TSoRF’s big reveal is that Claire, Nicole’s mother, killed Rachel out of jealousy, and threw her body in a ravine to make it look like a suicide. Irving claims that Nicole was so jealous of the attention that Leonard paid to Rachel that she repressed her memories about her mother’s suspicious behavior around the time of the murder. So it was actually Nicole that failed Rachel, not the adult tutor who molested her. The problem isn’t child abuse; it’s murderous jealous spouses. If only women would just let men be horrifying child abusers, none of this would’ve happened!

Let’s take a moment to note that Irving loved Rachel so much that he hung out in an abandoned motel with her molester for years. Let the unbelievable weirdness of that sink in. You good on that?

Now I want you to know that someone on the developer's writing team thought that it would be cool if Irving said that “Leonard was a very special man. His soul was big enough to love both you and Rachel.” And this line wasn’t written to reveal Irving as a complete crank; he says this while shaming Nicole for her pettiness and jealousy and it works.

Irving claims that when Nicole left, she abandoned all the people here, namely Irving, Leonard, and Rachel. Nevermind that Leonard sexually abused and impregnated her classmate. This is exactly the kind of person that sensible people run from!

You could make the argument that Irving is an unreliable narrator. But the game makes it clear that Nicole doesn’t think that Leonard abused Rachel either.

When you mouse over certain objects, the game shows you text that describes the item as Nicole sees it. A creepy looking photo of a wolf’s face is “Murdereyes”. Her Dodge sedan is “My Car.” When Nicole sees anonymous threatening letters that call Leonard a pedophile, they are “slander.” Sorry, but “slander” implies untruth, but I don’t see any here.

Villain or victim

And this leads me to another huge issue with this game. There is virtually no character development for Nicole, Rachel, or Claire. In TSoRF, women are only victims or villains. Only men get to be deeply wounded, morally ambiguous characters. The misogyny, intentional or not, is palpable.

Even though she’s half of this “fairy tale romance,” Rachel is a total tabula rasa. Forget the fact for a second that ghost stories only work when we slowly learn what the ghost wants, and that ball is totally dropped here. Her character is voiceless and her consent is assumed. We never learn anything about her side of the story or how she felt about Leonard. We get no voice recordings, no journals, no lost backpack, nothing. Oh, but we do get some of Leonard’s extremely creepy naked drawings of her, which I won’t repost here.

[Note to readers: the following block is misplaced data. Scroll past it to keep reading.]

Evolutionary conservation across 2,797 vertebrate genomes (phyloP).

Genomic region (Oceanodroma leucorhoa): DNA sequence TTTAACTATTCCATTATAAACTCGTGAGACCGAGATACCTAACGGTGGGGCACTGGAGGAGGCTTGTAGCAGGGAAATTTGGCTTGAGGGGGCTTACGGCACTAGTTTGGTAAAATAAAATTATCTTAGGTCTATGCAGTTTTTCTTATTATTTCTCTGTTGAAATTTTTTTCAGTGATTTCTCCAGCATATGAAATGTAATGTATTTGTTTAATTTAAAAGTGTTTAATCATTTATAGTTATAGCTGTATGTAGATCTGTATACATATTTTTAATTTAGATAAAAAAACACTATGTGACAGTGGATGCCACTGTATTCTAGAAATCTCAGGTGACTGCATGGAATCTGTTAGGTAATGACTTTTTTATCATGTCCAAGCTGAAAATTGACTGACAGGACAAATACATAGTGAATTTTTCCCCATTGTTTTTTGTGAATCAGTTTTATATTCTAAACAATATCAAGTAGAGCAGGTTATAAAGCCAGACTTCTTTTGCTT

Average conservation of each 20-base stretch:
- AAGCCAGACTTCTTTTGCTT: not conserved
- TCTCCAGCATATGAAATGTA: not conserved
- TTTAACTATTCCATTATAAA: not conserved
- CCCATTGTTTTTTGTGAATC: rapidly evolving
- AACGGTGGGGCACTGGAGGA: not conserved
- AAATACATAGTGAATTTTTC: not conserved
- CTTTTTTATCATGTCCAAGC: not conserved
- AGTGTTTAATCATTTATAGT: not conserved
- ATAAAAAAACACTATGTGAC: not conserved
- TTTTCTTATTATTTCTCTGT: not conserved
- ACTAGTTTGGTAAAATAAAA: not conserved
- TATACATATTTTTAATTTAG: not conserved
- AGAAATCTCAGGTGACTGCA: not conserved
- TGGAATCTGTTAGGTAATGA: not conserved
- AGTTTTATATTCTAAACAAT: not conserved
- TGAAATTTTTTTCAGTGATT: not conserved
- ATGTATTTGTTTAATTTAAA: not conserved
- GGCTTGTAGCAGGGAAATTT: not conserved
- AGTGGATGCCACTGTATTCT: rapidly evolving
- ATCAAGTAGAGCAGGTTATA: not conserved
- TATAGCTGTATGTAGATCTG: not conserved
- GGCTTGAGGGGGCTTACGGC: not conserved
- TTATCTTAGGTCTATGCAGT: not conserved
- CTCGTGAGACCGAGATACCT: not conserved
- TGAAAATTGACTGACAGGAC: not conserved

We hear little about Claire aside from a short opening letter and Nicole’s description of the night of the murder. Oh, and she was good at business and liked to feel needed. Also her weapon of choice is Nicole’s hockey stick.

Nicole cusses and snarks through the opening hour, but completely falls apart by the end of the game. She starts TSoRF as an angry survivor, fully justified in her rage. She’s impatient and hard to deal with. She feels real. But she’s never given any agency in the story; she’s just following the breadcrumbs that are left for her by Irving and Leonard.

By the last scene she is begging Irving not to commit suicide. Then she tries to commit suicide by car exhaust. You can save her or let her die. If you save her, she insists she’s going to stay in the hotel forever. She may be possessed by her mom’s ghost. She might not. It’s not clear.

Given that this game spent three hours telling me that old men having sex teenagers is okay because they “love” each other, I’m not particularly interested in parsing whether or not ghosts were involved.

We have a responsibility

I don’t like writing about things like this. I played the game twice to make sure I wasn’t overreacting. I wasn’t. It was even worse than I anticipated. By the end of my second playthrough, I wanted to take a boiling hot shower and scrub my eyes with bleach.

And to be clear, I think you could make an excellent game about a daughter reconciling her love for her father with the terrible things he's done. TSoRF had potential for that, but that is the opposite of what we got.

I’m not against dealing with issues of sexual assault in a game, as long as it’s handled with seriousness and maturity. But no one needs a game that attempts to justify the sexual abuse of minors. Who was the target audience for TSoRF? Jeffrey Epstein?

The gaming industry is huge. It’s the most popular and profitable form of storytelling and art that humanity has ever conceived. Some games aspire to tell human stories of suffering, moral ambiguity, and loss. If we’re going to do that (and I believe we have, and should continue to), if we are in fact storytellers, then we have a responsibility to not promulgate the most destructive narratives in our society. It’s 2020. We shouldn’t sexualize children. We shouldn’t excuse abuse.

After playing and writing about this game, I too felt haunted. Not by the ghosts of Claire or Rachel, but by the fear that we will be struggling with these issues for a long time to come.